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Foster Parent question...

A close friend of mineand her husband have 4 foster children, she loves them dearly, takes excellent care of them but.... She has told the kids that when they are finally adopted ( they are trying to adopt all 4) that they are going to change their names. They range in age from 4-7. They all are really sweet little people and seem happy with it but it doesn't feel right to me, what do you think?

Answer Question

Asked by Anonymous at 10:29 PM on Feb. 27, 2009 in Adoption

Answers (12)
  • It could be a safety/privacy thing, like so the parents who lost/gave up custody do not go looking for them. If the children don't have a problem with it then it's ok, they are still young. My Dh adopted my son when he was 14 y.o and my son chose to change his last name and considered changing his middle name because it was his birthfathers middle name.

    Answer by goaliemom93 at 10:37 PM on Feb. 27, 2009

  • OP here... I meant the first name.....

    Answer by Anonymous at 11:28 PM on Feb. 27, 2009

  • The poster who mentioned the anonymity/privacy issue brought up a good point. Otherwise, I would think it would be best to let the children decide. I think it would be very hard for children that age to accept a name change (other than last name).

    Answer by Iamgr8teful at 11:46 PM on Feb. 27, 2009

  • That just sounds mean and selfish really. Unless the kids indicate they want to change their first name, I dont think morally she should do that.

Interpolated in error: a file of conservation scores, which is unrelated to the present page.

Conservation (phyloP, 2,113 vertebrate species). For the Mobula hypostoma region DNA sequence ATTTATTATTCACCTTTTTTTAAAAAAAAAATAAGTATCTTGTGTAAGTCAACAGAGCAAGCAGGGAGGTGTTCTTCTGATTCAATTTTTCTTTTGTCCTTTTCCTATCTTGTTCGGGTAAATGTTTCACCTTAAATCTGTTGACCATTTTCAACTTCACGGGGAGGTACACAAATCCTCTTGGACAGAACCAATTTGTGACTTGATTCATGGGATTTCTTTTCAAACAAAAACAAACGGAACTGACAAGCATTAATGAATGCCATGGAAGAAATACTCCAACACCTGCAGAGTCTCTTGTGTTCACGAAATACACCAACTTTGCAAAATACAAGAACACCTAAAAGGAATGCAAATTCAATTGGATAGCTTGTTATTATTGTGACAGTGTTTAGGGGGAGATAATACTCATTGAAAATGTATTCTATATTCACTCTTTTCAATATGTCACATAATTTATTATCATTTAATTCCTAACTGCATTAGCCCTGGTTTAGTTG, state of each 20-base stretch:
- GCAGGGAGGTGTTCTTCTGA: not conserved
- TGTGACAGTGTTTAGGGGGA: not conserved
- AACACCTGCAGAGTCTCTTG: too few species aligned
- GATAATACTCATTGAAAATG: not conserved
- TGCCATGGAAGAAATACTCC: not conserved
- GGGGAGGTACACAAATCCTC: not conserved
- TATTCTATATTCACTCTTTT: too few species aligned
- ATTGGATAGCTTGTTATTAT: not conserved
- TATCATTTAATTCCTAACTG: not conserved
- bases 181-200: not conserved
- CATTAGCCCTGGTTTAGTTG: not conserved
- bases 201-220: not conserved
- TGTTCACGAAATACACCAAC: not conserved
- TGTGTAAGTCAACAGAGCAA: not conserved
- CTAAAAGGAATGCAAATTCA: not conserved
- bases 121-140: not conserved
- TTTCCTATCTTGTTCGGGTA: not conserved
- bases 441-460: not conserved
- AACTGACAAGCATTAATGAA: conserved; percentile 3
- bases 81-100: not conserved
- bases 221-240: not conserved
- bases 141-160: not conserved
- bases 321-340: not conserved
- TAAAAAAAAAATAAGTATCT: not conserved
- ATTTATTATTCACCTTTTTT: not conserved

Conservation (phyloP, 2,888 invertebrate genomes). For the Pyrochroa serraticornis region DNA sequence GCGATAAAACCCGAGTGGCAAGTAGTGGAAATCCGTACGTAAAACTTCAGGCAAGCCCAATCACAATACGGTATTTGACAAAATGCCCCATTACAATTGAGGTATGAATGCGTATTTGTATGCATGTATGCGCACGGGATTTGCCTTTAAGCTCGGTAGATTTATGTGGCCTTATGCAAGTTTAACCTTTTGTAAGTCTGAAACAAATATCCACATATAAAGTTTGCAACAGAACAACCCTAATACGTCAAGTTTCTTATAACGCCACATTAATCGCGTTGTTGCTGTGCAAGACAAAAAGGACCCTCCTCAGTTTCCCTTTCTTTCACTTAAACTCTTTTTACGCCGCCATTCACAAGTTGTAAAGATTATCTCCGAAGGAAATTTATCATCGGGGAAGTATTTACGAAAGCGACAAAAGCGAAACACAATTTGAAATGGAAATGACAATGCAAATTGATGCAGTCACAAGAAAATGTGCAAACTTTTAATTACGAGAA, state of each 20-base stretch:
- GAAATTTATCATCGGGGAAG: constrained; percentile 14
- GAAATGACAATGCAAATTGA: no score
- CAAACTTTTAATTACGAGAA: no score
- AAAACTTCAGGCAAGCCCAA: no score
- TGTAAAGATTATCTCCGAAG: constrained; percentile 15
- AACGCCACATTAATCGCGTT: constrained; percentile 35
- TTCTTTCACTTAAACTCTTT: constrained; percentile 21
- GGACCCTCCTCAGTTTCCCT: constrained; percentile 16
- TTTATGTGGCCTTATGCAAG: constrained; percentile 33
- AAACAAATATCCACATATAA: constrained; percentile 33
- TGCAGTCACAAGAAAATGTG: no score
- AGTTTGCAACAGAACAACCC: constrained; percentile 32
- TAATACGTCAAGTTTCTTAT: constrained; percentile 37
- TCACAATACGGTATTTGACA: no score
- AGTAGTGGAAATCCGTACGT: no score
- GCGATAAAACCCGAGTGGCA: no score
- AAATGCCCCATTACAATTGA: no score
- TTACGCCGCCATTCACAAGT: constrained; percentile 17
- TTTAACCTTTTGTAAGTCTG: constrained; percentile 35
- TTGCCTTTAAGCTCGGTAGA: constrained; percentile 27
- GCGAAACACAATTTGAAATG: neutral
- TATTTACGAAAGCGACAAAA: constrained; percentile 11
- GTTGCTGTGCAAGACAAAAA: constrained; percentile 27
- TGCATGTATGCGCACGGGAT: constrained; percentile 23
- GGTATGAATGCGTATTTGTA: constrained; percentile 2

Answer by Anonymous at 12:47 AM on Feb. 28, 2009

  • Do the kids agree? Like a PP said it could be a safety thing or it could be like a new start for them.

    Answer by matthewscandi at 9:49 AM on Feb. 28, 2009

  • It sounded like you indicated the children were ok with it, if that's the case then I guess its really only their business. Some children want a fresh start when they are adopted. Many adoptive parents give the children a choice in the name selection and it becomes a very special thing. Sometimes there are safety issues in the matter. I changed my children's names and social security numbers because I didn't want them to become victims of identity theft.

    Answer by MommyAddie at 9:51 AM on Feb. 28, 2009

  • I tried to adopt my cousin and she was stolen from me...anyways the people that adopted her changed her first, middle & last name. She was 2, so she had no say in the matter. And they promised they'd keep in touch and they never did. They changed her whole identity & I think it was very WRONG.

    Answer by Anonymous at 2:33 PM on Feb. 28, 2009

  • It should be up to the children, NOT the new parents. This shouldn't be a case of "Once you're adopted, we are going to go and get your names all changed." It should be along the lines of "We are wondering if you would be ok with getting your names changed."

    Answer by randi1978 at 10:32 PM on Feb. 28, 2009

  • I agree that it should be up to the kids unless there is a security issue, which may very well be the case if the kids are in foster care and the parents rights are being terminated. When my stepdaughter was adopted she wanted to change her middle name to honor her adoptive grandmother who she was very close to.

    Answer by soonergirl83 at 1:55 AM on Mar. 1, 2009

  • We are foster parents, and have known many situations in which the children wanted their names changed - first, middle, along with the last name that was going to happen anyway. Many children who have been in foster care for several years, or with several placements, or with a history of unhappy experiences want a fresh start. They want to put the past behind them and they feel a sense of control in the adoption experience by choosing new names. It's a bonding experience for the family. It can help differentiate the pain/loss of the "old" me, and give a sense of peace & belonging/security to the "new" me. In some cases, the children are afraid of being found and taken away. There are many personal factors to consider, and it sounds as if your friend has talked to the kids about it. I will admit I used to think the same as you did, but try not to judge them, especially in keeping the kids safe.

    Answer by doodlebopfan at 12:08 AM on Mar. 2, 2009

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